Monday, June 2, 2014



I was leaving the house yesterday when I realized, with amazement, that I wasn't filled with dread at leaving my cats and house unattended. After Dave died, I would leave the house and immediately my mind would fill with images of the house burning down in my absence, the cats unable to escape the fiery death trap. 

I would think "I should just stay home and watch over the last of what we had together". I was expecting it to all go away. I was imagining more tragedy around every corner. 

When I'd leave on a trip, my stomach would churn with anxiety. I'd have the distinct and disturbing fear that it would all be gone when I got back. 

Statistically, these fears are overblown. Numbers-wise, I should be fearing driving in a car more than my house burning down. After experiencing Dave's death, though, they absolutely make sense. 

Losing a spouse is losing the entire life you'd signed up for. It's losing identity and it wipes your future blueprints clean. It makes everything feel so impermanent. I hated leaving behind that which I clung to - the last few meaningful components of the little family we'd had. 

I felt unmoored and completely alone. I knew that if/when tragedy visited me again, without Dave I had no back up. The support was gone. If the house burned down and the cats died, I'd go on, but where would I live? Who would support me? It was a primal fear.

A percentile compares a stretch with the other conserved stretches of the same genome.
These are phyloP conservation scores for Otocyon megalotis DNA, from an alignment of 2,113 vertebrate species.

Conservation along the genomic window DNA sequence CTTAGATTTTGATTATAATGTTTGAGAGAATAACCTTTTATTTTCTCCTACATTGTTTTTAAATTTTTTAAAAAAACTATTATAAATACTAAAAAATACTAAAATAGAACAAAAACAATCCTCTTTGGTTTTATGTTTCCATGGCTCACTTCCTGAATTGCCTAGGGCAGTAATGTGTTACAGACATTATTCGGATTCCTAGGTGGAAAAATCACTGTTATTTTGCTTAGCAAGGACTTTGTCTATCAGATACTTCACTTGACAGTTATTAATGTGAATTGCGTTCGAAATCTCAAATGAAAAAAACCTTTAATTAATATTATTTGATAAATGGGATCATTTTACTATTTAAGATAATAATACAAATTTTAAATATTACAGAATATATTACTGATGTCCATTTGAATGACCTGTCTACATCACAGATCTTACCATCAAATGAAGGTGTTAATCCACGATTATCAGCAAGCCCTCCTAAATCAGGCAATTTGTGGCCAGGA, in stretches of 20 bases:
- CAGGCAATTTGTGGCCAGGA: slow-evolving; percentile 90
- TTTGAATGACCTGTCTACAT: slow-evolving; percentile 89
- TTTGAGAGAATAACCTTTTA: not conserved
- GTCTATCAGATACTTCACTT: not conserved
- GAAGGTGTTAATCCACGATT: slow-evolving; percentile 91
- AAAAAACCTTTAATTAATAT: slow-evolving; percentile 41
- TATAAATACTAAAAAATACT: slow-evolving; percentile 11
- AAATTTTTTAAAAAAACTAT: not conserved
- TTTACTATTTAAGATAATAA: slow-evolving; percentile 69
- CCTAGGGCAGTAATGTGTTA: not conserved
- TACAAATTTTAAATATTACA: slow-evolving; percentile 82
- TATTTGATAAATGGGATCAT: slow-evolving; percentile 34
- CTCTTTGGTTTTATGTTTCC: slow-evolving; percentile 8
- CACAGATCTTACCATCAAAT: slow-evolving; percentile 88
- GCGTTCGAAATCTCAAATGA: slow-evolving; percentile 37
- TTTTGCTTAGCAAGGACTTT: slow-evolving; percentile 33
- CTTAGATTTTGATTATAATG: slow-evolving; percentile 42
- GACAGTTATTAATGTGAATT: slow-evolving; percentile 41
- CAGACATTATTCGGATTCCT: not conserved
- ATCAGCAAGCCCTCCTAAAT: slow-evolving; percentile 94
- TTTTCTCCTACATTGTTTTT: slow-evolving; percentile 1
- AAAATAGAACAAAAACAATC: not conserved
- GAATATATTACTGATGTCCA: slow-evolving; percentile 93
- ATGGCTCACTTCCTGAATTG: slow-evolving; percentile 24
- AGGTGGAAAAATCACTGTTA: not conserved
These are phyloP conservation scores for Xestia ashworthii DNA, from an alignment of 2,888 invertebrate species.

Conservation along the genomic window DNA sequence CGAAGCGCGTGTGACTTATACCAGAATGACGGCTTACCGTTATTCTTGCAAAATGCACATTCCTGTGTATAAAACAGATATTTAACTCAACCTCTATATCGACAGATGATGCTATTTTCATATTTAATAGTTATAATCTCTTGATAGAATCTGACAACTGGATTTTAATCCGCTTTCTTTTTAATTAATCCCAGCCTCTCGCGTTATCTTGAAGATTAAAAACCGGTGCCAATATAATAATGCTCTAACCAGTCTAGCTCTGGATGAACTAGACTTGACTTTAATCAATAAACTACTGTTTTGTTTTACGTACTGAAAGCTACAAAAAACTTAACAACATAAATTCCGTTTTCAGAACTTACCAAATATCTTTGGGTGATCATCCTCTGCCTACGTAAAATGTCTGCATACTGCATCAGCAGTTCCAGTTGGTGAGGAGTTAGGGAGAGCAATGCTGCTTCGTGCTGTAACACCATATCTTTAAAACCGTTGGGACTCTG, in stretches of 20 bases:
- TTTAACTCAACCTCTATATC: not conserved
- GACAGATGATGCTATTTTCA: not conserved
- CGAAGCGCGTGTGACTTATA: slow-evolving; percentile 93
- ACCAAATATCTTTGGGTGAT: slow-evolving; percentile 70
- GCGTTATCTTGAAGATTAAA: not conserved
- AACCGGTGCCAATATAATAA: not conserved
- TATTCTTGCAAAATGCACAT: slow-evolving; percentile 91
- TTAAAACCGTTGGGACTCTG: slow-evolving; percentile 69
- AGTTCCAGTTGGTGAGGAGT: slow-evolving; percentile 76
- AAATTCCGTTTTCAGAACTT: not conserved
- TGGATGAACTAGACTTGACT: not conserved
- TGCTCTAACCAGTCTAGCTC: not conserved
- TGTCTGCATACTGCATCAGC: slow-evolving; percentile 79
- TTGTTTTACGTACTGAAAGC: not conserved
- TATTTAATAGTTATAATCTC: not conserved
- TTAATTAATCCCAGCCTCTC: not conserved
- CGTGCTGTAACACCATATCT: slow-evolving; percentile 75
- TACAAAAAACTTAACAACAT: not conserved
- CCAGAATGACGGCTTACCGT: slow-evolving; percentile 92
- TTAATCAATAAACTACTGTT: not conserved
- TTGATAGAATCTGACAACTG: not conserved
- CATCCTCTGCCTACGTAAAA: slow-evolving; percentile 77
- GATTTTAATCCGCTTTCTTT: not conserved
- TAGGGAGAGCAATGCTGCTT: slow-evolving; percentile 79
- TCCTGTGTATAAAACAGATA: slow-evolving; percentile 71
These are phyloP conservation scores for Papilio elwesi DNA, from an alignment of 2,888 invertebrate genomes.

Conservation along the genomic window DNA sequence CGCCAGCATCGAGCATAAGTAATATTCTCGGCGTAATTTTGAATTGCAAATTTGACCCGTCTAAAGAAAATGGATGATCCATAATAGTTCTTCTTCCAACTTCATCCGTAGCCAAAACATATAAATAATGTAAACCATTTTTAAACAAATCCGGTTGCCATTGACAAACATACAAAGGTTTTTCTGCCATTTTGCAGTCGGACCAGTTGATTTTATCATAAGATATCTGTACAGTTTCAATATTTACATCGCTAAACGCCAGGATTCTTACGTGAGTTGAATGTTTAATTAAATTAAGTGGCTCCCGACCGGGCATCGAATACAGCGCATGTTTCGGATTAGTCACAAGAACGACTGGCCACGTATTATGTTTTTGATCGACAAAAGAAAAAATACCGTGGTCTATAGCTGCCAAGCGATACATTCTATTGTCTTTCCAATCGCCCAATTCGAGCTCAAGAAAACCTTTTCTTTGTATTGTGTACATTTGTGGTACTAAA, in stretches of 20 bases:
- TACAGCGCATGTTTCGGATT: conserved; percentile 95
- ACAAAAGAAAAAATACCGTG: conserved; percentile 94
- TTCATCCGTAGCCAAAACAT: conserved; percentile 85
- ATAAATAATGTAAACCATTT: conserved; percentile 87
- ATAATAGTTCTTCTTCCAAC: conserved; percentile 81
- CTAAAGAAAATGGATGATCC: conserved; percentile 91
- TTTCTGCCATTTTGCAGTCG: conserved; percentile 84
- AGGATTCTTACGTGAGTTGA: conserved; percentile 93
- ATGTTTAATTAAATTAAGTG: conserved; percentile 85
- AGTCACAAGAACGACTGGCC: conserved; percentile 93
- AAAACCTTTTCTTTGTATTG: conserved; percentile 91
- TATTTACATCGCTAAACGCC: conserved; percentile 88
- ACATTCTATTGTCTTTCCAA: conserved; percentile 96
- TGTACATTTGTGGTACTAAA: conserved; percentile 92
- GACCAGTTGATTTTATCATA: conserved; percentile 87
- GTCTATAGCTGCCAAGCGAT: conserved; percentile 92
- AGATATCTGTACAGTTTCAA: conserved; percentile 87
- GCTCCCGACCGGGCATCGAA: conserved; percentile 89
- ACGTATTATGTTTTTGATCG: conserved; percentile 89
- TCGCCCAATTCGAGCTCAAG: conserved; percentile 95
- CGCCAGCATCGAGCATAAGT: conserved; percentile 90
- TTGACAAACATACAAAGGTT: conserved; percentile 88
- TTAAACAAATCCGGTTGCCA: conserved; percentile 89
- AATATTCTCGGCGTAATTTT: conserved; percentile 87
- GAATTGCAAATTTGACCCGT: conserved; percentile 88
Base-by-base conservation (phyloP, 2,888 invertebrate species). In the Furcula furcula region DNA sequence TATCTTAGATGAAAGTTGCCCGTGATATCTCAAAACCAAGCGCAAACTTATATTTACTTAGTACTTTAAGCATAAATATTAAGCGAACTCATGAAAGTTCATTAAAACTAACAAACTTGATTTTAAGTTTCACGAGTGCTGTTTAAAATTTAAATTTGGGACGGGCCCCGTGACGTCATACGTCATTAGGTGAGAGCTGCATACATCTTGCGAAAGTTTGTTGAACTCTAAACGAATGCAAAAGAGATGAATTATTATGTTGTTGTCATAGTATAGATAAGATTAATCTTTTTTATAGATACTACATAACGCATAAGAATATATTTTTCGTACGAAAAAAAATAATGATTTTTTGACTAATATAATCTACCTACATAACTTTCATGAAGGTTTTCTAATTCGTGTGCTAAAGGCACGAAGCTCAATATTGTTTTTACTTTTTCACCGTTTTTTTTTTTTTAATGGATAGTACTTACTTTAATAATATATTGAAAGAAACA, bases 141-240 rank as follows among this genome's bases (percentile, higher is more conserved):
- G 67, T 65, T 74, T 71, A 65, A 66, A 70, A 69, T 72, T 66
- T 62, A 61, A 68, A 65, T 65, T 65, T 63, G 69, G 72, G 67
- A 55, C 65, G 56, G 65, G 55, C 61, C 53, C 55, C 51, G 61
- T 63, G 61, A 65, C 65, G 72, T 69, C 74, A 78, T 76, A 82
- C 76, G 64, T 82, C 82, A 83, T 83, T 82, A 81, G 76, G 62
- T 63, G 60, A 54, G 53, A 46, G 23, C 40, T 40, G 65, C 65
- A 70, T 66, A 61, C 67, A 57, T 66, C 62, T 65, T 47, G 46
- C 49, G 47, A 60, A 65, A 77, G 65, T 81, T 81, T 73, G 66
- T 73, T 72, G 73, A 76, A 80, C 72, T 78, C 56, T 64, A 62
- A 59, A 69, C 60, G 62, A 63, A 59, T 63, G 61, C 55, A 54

I still check the burners on the stove twice when I leave, and I still imagine that tragedy will visit me again, because I know so intimately now that tragedy doesn't just happen to other people. 

On the other hand, the primal fear of it and the clinging, desperate anxiety of losing even more has faded in intensity. Life itself has taken its place. School and moving and loving someone else has taken up space in my heart and mind, squeezing some of the fear out. And having a partner again eases some of those basic fears of being alone in the face of more tragedy. 

But mostly, I imagine it's time doing its gradual work on me. To give myself credit, it's probably due in part to me, too. I've taken steps to do things that scare me and push myself out of my comfort zone, so the fear can't take hold as easily. I'm consciously practicing taking risks and watching as the world doesn't fall apart as a result. 

It's nice to feel as though there has been a shift in this area, and I'm trying to steer my mind away from the habit of worrying as I consider that I'm about to launch into a life where I have so much to lose again. 

I don't have time to worry as much as I used to. I'm too busy living. 


  1. It's incredible to see how far you've come. It's been a long road. Hugs from Austin.

  2. Again, Cassie, you speak to me and for me. I AM pushing into my new life and enjoying it. And I miss Wes. I know my sense of security will never be innocent as it used to be.
    I look forward to Monday and your posts in particular. Even though most of my comments seem to be hijacked before they are posted!